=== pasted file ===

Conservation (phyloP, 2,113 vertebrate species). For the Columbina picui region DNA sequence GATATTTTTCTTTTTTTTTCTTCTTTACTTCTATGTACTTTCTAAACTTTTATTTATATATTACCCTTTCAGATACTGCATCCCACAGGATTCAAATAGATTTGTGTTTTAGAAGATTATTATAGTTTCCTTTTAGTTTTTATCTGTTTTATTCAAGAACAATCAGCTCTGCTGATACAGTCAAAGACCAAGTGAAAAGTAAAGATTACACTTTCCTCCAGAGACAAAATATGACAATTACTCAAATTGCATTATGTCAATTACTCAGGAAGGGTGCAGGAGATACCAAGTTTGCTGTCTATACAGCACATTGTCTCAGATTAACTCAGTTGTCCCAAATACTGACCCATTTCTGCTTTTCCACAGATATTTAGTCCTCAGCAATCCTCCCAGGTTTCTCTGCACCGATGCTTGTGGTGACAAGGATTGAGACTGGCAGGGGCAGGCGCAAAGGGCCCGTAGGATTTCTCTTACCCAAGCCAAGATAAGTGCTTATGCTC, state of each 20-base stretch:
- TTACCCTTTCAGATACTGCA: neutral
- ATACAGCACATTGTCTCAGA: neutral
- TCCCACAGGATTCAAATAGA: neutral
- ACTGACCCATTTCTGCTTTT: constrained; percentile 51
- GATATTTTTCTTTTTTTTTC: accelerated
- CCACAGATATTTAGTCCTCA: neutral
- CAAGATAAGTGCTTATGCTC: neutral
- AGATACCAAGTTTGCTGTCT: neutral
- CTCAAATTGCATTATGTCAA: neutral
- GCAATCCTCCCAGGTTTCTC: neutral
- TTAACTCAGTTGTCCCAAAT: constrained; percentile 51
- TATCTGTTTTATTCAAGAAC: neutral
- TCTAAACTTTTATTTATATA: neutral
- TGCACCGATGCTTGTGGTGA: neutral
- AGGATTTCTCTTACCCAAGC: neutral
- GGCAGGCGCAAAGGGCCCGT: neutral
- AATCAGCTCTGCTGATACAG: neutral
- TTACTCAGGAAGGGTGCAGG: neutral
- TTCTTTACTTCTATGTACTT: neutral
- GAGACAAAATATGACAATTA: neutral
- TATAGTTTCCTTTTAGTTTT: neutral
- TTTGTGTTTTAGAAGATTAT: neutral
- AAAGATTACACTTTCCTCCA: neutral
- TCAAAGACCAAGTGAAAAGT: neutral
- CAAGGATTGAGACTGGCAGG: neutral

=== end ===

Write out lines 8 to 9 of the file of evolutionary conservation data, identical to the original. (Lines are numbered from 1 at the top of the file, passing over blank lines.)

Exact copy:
- CAAGATAAGTGCTTATGCTC: neutral
- AGATACCAAGTTTGCTGTCT: neutral